Jun 26, 2024 2 min read

AI lawsuit filed by music publishers in Tennessee move to California

When a group of music publishers filed a lawsuit against AI company Anthropic, they chose a court in Tennessee, as they all have offices in Nashville. Anthropic said the legal battle should be fought in its home state of California. A judge has considered that argument and sided with the AI company

AI lawsuit filed by music publishers in Tennessee move to California

A judge in Tennessee has ruled that a lawsuit filed by a group of music publishers against AI company Anthropic should be transferred to the courts in California. 

The music companies accuse Anthropic of copyright infringement for allegedly using their lyrics without permission when it trained its AI chatbot, Claude. Anthropic denies those allegations, and criticised the publishers’ decision to file their lawsuit with the courts in Tennessee. 

Claude “was created, trained and developed in California”, noted judge Waverly D Crenshaw in his judgement. Plus, "Anthropic’s offices in the US are all located in California, with the vast majority of Anthropic’s 261 employees” living and working there. 

While the AI company does have a presence in other parts of the US, it doesn’t in Tennessee. “The computers and data used to train Claude are hosted in Virginia, the servers that host Claude are based in Iowa, and Claude’s source code is located remotely with a Delaware company, Github, whose headquarters are in California”. 

The music publishers behind the litigation all have bases in Nashville, Tennessee, although - with the exception of Concord - their main US offices are in either California or New York. 

This is why Anthropic argued that the case in Tennessee should be dismissed on jurisdiction grounds, the argument being that California - where many of the other AI copyright lawsuits have been filed - would be a much better place to fight this legal battle.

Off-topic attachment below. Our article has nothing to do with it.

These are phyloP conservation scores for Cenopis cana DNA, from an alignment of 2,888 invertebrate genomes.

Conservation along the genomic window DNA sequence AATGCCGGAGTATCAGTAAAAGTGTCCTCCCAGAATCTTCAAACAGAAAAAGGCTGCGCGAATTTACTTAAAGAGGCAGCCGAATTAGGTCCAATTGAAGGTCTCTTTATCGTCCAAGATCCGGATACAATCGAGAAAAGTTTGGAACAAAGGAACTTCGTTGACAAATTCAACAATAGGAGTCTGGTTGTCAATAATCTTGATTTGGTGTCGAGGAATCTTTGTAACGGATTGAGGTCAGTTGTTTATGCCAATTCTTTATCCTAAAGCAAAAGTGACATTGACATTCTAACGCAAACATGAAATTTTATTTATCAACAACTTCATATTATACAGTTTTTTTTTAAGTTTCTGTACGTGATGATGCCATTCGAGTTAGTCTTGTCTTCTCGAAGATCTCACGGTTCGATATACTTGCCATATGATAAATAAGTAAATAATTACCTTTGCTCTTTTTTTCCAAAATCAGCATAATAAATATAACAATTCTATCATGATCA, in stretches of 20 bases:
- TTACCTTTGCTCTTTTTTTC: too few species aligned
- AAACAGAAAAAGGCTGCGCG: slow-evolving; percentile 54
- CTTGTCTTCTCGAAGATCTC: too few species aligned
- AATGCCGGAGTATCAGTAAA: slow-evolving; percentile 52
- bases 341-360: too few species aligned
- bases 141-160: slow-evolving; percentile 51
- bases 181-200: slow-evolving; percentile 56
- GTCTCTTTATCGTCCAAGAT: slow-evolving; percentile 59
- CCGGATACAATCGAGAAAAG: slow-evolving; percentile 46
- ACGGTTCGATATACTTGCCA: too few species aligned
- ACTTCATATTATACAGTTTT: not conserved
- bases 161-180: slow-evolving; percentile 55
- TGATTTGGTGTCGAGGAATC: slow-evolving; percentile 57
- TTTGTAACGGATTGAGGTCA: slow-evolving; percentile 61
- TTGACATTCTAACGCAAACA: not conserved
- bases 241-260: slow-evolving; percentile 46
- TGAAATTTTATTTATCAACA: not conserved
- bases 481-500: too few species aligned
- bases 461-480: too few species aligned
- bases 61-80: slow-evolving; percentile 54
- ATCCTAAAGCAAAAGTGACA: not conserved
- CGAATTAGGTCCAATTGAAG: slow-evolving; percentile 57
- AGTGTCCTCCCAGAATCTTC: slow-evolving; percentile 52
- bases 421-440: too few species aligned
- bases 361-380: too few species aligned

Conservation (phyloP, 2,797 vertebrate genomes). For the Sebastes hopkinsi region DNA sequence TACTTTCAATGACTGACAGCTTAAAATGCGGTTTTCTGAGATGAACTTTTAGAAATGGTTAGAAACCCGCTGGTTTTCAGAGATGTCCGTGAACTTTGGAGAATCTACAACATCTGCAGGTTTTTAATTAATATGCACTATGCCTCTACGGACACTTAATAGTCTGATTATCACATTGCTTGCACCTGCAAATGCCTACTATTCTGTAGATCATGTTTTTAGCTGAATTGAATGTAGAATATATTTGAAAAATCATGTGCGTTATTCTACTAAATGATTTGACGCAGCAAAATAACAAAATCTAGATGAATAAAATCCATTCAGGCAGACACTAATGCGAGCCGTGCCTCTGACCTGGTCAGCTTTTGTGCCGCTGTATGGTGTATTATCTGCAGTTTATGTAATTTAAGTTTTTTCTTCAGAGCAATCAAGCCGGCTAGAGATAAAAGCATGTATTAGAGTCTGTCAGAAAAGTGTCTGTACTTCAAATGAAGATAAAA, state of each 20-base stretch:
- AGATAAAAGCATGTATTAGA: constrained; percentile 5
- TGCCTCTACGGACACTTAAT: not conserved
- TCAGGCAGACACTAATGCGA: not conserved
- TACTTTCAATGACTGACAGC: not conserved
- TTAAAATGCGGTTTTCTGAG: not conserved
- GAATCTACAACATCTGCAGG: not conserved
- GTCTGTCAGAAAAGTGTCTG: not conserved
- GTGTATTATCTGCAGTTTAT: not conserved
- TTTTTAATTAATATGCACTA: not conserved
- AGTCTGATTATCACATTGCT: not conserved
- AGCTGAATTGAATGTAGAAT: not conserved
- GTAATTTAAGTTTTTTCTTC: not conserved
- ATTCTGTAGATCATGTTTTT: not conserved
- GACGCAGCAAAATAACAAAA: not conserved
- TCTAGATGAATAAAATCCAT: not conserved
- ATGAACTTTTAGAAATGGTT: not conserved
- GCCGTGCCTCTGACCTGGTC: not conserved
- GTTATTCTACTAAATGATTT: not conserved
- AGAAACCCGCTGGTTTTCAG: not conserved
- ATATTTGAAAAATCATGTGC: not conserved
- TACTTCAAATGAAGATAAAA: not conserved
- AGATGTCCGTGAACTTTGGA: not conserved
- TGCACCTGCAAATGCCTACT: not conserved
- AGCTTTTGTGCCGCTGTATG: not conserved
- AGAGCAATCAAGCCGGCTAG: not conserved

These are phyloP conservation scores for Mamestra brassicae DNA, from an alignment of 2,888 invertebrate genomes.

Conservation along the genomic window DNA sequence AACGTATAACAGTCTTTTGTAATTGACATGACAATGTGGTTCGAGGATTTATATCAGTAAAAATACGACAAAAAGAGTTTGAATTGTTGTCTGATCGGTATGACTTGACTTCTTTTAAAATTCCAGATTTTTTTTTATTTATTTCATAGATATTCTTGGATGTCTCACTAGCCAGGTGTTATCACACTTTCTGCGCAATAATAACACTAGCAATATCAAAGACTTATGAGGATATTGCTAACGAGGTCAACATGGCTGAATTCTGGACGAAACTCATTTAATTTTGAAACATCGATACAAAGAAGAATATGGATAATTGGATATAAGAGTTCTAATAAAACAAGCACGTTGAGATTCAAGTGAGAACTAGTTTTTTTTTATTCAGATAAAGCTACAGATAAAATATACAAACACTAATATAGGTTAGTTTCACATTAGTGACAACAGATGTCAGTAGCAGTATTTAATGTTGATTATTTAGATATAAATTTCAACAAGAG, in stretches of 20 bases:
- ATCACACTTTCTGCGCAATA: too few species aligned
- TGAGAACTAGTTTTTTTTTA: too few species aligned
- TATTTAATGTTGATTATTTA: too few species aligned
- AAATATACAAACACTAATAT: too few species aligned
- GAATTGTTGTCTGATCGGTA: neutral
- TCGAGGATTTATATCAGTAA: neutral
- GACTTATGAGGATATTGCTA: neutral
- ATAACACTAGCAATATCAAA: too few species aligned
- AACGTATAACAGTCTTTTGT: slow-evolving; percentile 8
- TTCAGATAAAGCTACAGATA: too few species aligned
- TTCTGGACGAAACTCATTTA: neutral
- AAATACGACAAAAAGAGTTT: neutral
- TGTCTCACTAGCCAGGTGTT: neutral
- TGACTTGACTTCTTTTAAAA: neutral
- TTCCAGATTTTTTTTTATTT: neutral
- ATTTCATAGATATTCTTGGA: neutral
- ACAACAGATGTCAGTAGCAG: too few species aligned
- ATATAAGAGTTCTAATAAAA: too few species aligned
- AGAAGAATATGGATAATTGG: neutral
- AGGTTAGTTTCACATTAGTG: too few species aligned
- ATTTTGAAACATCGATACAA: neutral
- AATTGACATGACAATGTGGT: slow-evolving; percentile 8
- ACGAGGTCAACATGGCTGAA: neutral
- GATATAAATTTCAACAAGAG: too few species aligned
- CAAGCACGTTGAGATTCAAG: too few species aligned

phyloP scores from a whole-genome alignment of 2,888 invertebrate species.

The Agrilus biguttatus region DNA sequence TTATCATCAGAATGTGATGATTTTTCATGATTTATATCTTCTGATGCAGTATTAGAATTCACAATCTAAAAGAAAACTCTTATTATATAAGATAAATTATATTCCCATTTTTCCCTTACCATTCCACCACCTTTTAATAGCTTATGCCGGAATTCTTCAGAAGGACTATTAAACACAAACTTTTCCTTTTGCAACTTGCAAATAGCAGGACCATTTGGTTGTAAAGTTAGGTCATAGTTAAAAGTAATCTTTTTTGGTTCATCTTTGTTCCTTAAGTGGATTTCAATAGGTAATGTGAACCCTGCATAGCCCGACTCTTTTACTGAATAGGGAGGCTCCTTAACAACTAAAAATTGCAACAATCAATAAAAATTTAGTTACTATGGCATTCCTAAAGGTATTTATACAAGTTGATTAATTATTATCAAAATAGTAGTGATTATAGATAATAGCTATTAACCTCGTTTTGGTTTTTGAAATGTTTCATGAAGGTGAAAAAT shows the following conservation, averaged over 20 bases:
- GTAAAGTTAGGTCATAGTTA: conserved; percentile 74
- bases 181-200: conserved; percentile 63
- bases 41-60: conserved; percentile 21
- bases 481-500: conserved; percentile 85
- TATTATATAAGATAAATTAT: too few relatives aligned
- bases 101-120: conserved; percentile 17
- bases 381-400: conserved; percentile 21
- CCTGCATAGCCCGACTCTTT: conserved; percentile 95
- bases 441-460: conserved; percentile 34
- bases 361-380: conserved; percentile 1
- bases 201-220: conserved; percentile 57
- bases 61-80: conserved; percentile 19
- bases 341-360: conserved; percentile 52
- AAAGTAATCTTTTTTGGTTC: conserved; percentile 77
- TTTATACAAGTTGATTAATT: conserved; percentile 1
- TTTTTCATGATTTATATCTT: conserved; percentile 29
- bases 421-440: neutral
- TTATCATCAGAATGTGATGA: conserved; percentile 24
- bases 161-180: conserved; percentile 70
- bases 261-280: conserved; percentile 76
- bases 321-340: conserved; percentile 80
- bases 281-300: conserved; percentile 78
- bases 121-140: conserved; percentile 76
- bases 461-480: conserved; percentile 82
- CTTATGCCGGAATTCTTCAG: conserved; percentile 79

The publishers disagreed, insisting that “Anthropic claims that it is subject to jurisdiction only in its Silicon Valley backyard”, and that that claim “is plainly wrong". 

In his judgement, Crenshaw explained what would be required for his court to have jurisdiction over the dispute. Despite Concord having its main base in Nashville, the publishers would need to be able to demonstrate that Anthropic had “expressly aimed” its business activities in Tennesee. 

In an attempt to justify their request for the case to be heard in the state, the publishers presented four arguments: that Anthropic has employees in Tennessee; that it has business users in Tennessee; that it reaches Tennessee consumers via its websites; and - possibly most importantly in this case - that it infringes the music companies’ copyrights within the state. 

However, the judge highlighted issues with all four arguments. There are only three Anthropic employees in the state, they each work from home and none of them were hired on the basis of their location. Also, although Anthropic has three business clients in the state, it didn’t target those clients because of their location either. 

Anthropic’s website being available in Tennessee would only mean the company had “expressly aimed” its business at the state if there were interactions on the site “specifically intended” for people living there. The publishers argued that Claude can generate responses including information specific to Tennessee, but Crenshaw said that wasn’t specific enough. 

Finally, Crenshaw said that the claim that Anthropic infringes the music publishers’ copyrights in Tennessee was just another way of saying consumers use the website there - which was an argument that he’d already rejected.

With all that in mind, concluded the judge, “this case will be transferred to the United States District Court for the Northern District of California”.

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